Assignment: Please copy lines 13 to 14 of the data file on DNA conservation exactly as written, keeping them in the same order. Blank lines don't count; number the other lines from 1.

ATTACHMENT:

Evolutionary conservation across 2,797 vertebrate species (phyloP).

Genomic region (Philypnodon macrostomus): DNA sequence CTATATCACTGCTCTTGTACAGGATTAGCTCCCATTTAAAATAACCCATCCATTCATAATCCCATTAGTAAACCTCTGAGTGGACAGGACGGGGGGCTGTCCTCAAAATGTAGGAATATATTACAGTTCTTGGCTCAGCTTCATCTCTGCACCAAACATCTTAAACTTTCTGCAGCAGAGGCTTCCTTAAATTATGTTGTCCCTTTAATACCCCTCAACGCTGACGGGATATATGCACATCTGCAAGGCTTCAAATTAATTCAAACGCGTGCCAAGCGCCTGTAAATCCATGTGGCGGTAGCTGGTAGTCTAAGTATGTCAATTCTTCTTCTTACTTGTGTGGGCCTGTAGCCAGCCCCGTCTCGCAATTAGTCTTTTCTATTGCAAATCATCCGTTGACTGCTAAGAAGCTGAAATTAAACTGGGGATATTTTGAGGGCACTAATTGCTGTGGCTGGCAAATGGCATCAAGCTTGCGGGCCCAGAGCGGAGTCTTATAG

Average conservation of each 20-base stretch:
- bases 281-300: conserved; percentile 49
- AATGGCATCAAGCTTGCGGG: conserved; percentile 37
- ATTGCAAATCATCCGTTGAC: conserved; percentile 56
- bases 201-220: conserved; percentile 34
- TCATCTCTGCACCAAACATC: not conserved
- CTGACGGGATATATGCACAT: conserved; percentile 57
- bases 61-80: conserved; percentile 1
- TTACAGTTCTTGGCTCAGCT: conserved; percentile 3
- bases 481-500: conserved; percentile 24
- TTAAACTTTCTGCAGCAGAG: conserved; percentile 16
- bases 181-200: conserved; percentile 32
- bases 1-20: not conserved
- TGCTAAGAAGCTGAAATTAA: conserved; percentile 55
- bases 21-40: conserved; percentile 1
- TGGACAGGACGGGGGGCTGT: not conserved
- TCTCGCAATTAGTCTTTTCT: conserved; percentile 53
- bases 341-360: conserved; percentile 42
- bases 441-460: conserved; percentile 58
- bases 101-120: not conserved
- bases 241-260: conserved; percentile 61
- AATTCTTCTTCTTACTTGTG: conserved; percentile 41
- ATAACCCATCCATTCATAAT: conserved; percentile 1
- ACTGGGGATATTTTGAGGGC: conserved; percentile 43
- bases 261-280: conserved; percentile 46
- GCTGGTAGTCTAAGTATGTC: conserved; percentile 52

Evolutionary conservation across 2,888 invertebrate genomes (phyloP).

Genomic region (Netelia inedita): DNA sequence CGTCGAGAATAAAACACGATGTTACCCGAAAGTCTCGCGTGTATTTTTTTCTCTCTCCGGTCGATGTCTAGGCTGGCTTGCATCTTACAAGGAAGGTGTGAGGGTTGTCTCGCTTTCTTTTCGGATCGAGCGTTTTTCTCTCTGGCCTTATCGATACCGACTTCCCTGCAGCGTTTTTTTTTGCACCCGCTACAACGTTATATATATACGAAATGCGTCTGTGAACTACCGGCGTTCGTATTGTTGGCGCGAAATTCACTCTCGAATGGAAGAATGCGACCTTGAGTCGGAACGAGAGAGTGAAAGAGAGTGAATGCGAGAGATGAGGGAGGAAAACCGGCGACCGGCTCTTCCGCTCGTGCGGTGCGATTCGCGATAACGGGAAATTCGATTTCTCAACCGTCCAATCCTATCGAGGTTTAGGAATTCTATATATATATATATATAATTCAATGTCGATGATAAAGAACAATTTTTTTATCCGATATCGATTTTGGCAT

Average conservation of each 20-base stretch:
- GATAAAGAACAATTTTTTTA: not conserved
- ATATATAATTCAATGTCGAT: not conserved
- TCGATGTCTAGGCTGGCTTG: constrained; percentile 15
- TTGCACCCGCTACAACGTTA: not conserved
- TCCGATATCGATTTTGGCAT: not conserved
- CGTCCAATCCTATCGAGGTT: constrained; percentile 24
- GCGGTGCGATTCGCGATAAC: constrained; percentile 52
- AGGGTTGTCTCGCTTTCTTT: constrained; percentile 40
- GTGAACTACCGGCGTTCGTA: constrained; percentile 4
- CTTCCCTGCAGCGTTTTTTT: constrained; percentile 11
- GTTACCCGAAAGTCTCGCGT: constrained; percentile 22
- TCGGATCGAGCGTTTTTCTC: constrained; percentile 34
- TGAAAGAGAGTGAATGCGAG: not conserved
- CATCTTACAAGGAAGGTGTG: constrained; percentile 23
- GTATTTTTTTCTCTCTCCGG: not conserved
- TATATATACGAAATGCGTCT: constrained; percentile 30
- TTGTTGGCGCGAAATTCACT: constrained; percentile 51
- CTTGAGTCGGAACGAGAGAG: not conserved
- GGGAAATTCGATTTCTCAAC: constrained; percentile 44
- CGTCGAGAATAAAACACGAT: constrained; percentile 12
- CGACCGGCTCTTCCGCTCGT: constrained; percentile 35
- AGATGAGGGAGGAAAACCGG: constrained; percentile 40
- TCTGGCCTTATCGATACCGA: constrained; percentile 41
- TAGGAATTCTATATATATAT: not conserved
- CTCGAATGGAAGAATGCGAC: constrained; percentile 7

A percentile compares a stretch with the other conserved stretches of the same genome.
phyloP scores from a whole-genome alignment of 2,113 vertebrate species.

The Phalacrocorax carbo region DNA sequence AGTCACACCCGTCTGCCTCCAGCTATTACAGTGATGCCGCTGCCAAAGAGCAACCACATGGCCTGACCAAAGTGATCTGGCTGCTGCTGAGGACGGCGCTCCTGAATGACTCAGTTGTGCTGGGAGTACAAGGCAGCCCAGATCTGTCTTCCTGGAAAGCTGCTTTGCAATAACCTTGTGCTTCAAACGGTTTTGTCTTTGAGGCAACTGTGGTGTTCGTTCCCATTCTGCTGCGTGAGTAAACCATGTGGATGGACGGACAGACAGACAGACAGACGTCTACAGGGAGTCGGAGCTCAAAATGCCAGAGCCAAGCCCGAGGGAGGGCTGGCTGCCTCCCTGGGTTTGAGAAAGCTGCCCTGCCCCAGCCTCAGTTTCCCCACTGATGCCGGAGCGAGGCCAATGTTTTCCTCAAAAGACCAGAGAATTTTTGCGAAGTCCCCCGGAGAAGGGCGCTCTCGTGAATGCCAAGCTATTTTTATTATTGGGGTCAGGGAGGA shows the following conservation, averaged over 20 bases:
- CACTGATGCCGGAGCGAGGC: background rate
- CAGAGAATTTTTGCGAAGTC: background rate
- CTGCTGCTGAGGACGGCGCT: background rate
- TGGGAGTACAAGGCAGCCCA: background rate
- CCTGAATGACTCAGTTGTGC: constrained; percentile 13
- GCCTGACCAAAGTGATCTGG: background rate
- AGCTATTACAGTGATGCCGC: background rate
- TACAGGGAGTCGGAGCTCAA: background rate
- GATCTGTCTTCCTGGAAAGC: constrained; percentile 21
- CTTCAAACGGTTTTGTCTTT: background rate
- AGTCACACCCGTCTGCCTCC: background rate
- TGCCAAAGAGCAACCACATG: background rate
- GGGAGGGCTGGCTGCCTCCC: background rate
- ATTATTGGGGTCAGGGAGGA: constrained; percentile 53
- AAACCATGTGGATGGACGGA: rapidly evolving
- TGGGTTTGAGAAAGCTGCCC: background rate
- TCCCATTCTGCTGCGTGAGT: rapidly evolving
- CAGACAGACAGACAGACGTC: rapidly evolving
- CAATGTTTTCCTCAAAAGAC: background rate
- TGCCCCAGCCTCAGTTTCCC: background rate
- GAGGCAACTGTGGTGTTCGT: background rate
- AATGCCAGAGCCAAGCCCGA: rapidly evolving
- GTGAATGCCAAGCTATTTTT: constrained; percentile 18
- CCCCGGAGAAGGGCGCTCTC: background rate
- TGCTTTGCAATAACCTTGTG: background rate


- TTAAACTTTCTGCAGCAGAG: conserved; percentile 16
- bases 181-200: conserved; percentile 32